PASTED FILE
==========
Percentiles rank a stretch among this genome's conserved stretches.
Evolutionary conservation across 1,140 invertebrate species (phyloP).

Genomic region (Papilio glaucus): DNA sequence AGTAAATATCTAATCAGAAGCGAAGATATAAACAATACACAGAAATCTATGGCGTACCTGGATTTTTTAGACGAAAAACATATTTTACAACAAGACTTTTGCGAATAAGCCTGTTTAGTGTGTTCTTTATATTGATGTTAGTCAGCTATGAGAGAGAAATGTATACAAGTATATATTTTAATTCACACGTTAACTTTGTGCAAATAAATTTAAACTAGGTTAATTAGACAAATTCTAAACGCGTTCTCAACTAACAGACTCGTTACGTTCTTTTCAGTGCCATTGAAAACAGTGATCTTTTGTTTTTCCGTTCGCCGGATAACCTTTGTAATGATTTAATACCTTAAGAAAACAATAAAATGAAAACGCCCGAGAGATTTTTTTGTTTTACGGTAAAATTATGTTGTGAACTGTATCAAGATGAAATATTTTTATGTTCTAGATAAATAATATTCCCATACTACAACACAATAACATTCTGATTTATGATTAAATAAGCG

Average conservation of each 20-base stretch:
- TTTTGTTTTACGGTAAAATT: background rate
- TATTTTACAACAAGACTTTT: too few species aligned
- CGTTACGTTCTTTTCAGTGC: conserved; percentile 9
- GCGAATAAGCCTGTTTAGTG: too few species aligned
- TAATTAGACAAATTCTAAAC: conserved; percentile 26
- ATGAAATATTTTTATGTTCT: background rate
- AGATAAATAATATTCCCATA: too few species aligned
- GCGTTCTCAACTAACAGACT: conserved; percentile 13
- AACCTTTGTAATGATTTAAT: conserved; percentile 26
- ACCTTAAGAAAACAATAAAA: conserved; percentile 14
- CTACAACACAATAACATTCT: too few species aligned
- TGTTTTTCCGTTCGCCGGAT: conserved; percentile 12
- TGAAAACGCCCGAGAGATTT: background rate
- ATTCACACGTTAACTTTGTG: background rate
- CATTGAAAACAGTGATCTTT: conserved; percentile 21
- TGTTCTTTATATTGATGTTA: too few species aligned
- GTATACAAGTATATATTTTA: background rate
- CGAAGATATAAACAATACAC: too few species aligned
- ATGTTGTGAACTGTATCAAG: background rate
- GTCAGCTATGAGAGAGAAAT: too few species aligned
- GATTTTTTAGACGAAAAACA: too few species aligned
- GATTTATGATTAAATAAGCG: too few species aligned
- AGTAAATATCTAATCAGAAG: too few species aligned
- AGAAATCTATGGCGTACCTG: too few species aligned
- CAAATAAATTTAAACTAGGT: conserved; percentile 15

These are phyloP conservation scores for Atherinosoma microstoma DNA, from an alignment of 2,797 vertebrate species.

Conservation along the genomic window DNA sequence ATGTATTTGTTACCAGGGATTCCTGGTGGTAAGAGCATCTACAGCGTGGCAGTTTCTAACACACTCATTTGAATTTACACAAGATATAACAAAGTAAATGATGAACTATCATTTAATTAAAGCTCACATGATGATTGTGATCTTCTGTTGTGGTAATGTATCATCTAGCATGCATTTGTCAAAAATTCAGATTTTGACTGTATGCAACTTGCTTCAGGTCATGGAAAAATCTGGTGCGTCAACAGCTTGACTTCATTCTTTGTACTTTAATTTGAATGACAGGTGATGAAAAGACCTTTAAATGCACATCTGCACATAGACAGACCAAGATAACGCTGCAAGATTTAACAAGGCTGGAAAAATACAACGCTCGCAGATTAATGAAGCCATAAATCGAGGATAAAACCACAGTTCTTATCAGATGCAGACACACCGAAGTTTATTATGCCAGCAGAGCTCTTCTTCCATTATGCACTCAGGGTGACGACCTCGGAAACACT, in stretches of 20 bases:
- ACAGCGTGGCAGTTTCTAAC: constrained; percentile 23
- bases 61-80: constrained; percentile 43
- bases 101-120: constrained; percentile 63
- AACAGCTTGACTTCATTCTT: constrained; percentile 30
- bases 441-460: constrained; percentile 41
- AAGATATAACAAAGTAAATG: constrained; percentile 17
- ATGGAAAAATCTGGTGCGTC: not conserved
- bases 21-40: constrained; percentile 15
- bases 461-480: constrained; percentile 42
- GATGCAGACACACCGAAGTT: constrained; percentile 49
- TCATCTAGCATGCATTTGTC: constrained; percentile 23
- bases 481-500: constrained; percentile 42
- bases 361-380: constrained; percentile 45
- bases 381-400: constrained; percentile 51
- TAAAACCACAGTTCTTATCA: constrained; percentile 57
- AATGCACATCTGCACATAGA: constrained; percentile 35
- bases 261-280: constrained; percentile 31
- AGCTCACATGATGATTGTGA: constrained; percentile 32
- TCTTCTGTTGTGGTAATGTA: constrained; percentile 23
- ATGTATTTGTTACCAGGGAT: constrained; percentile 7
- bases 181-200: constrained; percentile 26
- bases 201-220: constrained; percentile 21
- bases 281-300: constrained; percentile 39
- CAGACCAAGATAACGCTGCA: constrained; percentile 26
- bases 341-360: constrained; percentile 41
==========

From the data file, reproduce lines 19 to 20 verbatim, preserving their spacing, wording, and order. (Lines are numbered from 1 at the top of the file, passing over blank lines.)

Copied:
- CATTGAAAACAGTGATCTTT: conserved; percentile 21
- TGTTCTTTATATTGATGTTA: too few species aligned